As if the vertiginous height wasn’t enough to make your knees knock, ole Johnny Law ups the fear factor! What I do is just make friends with whatever children and accompanying parents you meet there and strike a deal that they will say you’re with them if the cops show up.

While both runs are painted a patchwork of grey from snuffed out graffiti, TYHIVN has learned from a source close to us who frequented these slides during elementary school circa 1994 that they were originally painted yellow and red, and affectionately referred to as ‘mustard’ and ‘ketchup.’ Longtime neighborhood resident Matthew Pantell clarifies: "More like blood and bile." And indeed he is right. These slides are serious business.

Surprisingly, the Seward Slides were designed by a kid (ForUsByUS) in 1973. From the Noe Valley Voice:
The curved double slide, which is a favorite destination of many a Noe and Eureka Valley child, was designed by a 14-year-old girl, Kim Clark, who won a "Design the Park" competition. Clark grew up on Seward Street and attended nearby Alvarado School, where she participated in a special arts program pioneered by Noe Valley sculptor Ruth Asawa.

"Ruth Asawa and her kids were very involved in the Slide Park project," recalls Kim's mother, Annette Clark. "To have children participate in the design was part of the philosophy of the time, which emphasized learning through the arts. We were very conscious of giving children opportunities to do design work."

Clark adds that her daughter's winning slide design was inspired by a slide that many of the city's children loved at the old Playland amusement park at Ocean Beach, torn down in 1972.

Kim Clark, your vision has provided thrills aplenty and also a place for teenagers to drink forties at night. Thank you.

Sunday, February 10, 2008

Recovered Crafts of Childhood: Let’s Call it a Draw

“We have suggested that within the apparent unity of the theological code, the fundamental difference of antagonistic class positions can be made to emerge. In that case, the inverse move is also possible, and such concrete semantic differences can on the contrary be focused in such a way that what emerges is rather that all-embracing unity of a single code which they must share and which thus characterizes the larger unity of the social system. This new object – code, sign system, or system of the production of signs and codes – thus becomes an index of an entity of study which greatly transcends those earlier ones of the narrowly political (the symbolic act), and the social (class discourse and the ideologeme), and which we have proposed to term the historical in the larger sense of this word. Here the organizing unity will be what the Marxian tradition designates as a mode of production.”
- Frederick Jameson, The Political Unconscious

“By the beginning of the ‘50s, the very nature of the sport was changing – and not for the better. Boxing had planted the seeds of its own destruction by televising boxing matches…fans were content to stay at home and watch the bouts for free – which is something like eating a ham sandwich with the waxed paper on as far as I’m concerned.”
- Angelo Dundee with Bert Randolph Sugar, My View from the Corner: A Life in Boxing

This circular drawing could have become a serviceable vehicle for the preparation and consumption of such a ham sandwich. Originally destined to be immortalized in plastic as a functional dinner plate, this round of paper was either forgotten or deemed unworthy by my parents. It was never forwarded on to the fabrication stage. Like Angelo Dundee’s ham sandwich, its use value is solely hypothetical.

To this day my family only eats off of a collection of about thirty plates that I made. The early works are largely studies of color – erratic rainbow scribbles that occasionally make it difficult to see what food, if any, is left on your plate. The later works are mostly paeans to my favorite shows, action figures, and athletes such as Teenage Mutant Ninja Turtles, Inspector Gadget, and Will Clark. This boxing promotion was the last plate drawing I ever did.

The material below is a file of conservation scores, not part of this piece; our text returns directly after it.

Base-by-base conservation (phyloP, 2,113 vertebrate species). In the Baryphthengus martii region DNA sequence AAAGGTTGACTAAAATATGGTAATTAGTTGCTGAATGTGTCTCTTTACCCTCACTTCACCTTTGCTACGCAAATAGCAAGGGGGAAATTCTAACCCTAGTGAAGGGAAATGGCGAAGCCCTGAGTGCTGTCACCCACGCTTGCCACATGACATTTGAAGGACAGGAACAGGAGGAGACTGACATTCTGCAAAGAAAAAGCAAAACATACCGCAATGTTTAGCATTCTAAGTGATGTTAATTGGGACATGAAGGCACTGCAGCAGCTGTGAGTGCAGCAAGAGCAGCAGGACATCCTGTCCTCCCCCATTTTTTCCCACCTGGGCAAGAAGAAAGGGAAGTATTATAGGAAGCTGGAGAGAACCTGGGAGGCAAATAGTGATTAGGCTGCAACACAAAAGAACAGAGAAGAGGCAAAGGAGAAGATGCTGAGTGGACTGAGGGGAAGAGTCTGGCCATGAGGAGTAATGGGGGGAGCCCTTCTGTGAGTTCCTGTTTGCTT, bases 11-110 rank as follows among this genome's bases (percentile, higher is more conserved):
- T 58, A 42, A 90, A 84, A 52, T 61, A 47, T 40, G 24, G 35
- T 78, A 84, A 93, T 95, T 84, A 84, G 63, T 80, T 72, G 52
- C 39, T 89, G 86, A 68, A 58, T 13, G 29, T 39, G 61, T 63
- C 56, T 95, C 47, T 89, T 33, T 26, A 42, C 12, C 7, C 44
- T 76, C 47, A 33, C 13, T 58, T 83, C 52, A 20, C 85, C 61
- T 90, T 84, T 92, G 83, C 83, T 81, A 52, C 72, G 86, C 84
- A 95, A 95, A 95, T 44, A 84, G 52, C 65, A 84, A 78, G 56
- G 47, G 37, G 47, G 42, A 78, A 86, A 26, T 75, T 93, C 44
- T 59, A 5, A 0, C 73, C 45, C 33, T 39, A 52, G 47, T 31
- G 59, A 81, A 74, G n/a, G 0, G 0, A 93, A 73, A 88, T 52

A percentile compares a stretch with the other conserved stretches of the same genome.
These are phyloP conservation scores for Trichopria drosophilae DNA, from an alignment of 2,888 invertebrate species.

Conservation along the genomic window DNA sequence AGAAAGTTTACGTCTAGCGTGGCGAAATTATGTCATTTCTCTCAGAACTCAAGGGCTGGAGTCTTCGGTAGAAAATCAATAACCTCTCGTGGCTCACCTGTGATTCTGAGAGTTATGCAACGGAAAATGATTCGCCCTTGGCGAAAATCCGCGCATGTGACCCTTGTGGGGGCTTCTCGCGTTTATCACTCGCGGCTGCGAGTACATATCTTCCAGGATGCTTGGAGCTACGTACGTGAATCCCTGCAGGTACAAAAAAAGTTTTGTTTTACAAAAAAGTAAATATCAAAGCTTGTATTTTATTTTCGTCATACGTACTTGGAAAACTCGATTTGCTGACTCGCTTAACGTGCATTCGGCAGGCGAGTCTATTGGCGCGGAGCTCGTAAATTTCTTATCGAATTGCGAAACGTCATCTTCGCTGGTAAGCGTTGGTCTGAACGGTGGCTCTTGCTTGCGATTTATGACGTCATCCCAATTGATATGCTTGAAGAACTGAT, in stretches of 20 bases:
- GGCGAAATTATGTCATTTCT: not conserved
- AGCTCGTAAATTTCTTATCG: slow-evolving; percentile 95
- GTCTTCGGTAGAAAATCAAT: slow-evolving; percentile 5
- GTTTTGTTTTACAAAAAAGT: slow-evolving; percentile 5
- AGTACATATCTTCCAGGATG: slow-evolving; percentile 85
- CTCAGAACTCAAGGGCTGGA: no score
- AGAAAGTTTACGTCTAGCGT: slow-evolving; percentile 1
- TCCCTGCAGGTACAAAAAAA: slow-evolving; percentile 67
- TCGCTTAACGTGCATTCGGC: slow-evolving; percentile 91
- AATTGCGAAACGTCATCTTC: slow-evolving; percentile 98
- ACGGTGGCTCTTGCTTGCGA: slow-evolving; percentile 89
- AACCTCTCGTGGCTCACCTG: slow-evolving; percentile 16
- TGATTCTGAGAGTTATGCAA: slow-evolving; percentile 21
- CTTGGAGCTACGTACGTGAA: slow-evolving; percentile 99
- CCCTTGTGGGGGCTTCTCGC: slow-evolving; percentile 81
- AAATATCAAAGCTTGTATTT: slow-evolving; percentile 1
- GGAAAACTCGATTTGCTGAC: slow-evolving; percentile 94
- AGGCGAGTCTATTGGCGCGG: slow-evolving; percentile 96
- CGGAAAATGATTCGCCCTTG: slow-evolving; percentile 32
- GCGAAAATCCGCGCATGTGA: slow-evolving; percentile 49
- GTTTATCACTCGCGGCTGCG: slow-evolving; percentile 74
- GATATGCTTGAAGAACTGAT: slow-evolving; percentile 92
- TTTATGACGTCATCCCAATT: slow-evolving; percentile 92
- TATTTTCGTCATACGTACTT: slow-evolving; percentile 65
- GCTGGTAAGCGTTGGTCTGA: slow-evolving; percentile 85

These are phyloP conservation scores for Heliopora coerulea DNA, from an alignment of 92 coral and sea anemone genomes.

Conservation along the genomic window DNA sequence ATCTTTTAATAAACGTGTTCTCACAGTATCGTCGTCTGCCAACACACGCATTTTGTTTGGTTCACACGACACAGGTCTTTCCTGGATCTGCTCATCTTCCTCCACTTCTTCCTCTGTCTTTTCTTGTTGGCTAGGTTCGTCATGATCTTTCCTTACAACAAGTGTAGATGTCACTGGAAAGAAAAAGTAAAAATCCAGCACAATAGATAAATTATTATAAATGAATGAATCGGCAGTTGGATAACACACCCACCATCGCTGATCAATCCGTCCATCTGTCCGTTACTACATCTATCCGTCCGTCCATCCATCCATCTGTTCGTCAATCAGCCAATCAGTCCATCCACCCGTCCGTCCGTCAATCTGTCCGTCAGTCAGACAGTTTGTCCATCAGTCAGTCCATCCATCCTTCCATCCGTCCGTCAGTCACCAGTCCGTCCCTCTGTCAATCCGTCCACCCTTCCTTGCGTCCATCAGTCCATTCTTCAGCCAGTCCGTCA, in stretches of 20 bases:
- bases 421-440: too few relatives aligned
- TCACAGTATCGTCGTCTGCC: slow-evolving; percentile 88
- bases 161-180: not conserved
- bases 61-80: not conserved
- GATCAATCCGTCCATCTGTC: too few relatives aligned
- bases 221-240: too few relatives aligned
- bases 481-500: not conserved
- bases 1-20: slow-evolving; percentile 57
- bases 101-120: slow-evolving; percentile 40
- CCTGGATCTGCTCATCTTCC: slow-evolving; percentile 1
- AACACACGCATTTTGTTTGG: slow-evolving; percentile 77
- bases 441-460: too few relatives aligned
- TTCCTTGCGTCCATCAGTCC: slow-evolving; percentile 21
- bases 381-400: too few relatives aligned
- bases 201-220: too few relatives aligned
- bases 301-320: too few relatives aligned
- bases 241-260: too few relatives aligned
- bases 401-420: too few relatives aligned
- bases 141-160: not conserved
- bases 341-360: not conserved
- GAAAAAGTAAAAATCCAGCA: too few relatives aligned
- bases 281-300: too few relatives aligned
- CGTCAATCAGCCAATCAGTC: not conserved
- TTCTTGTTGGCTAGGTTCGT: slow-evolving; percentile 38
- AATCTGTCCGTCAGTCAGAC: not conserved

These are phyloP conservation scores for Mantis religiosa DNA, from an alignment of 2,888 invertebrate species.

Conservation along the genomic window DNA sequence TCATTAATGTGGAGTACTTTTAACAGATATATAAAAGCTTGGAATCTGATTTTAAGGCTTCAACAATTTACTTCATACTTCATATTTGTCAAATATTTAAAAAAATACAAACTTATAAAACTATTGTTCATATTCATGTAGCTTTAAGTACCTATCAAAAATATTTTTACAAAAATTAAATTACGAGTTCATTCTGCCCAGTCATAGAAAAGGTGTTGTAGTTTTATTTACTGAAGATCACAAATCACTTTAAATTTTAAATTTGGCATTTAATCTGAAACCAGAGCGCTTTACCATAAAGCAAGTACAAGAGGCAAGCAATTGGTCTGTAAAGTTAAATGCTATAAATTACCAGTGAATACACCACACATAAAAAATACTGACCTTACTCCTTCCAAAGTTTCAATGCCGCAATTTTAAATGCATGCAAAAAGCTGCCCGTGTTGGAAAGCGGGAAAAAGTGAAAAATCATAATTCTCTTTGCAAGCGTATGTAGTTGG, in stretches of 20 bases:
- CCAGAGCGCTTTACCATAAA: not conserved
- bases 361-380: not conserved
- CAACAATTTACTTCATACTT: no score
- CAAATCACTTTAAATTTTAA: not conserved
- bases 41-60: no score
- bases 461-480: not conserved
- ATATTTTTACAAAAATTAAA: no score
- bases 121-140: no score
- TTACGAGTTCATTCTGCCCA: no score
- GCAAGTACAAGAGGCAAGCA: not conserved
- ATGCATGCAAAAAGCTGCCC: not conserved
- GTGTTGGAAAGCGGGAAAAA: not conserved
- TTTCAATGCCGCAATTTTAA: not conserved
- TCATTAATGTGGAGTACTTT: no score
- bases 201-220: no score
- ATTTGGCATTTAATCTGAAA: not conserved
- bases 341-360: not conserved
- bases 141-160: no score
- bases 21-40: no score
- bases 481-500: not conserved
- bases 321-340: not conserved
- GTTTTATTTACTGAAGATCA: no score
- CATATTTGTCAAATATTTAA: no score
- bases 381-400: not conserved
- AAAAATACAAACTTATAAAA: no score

My love for boxing was reared in the tradition of the Rocky movies: Crisp, clean blows traded swiftly, landed directly, articulated in a soundtrack of automobile accidents. This piece is therefore a tribute to the rigid organizational scaffolding that houses what is actually a messy and indeterminate sport. This drawing is basically a series of shout-outs to the delightful assortment of empirical outcomes (KO, TKO, Unanimous Decision, Split Decision, Draw) and rigid weight classifications (Heavy weight, Cruiser weight) of a brutal sport dependent on fallible human judgment and entirely inaccessible to statistical assignment or analysis.

In keeping with most of my childhood art objects, and what has become my favored interpretive stance on these relics, an orderly presentation belies a swirling set of contradictions lurking beneath. I am particularly curious about my decision to include that most unsexy of boxing outcomes, “Draw.” Unworthy of an exclamation point; bearing promise of nothing but a distant rematch. A humble declaration: “Draw.” Give me my money back.

As an imperative, this “draw” casts a new and revealing light on the social dynamics behind the production of this potential plate. I was literally being instructed to draw, to create, and it’s no surprise I buckled under this constant pressure to transfer my youthful creativity to the round page. Further evidence: the sloppy corrective lengthening pen strokes on the right side of the ring of emphasis lines emanating from “BOXING!”

The mode of production at work behind this drawing manifests itself in other striking ways that are less obvious. At first glance, the red mitten appears to be a poor rendering of a boxing glove. The oddly opposable thumb, however, leads me to believe it may be an unconscious rendering of an oven mitt. This oven mitt stands as an open acknowledgment of the purely functional value of the piece as dishware. Knowing that my work was destined to be a plate, this knowledge came to dominate what was now a self-aware artistic process. I was getting too old for this, and my mounting frustration with the limitations of the medium seeped into and corrupted my work. It’s no surprise that this round of paper was never shipped off to the processing plant.

I am proud, however, that this boxing promotion bares an uncanny and entirely coincidental resemblance to Kevin C’s glorious “Timeless Raps” graphic, which was created in MS Paint.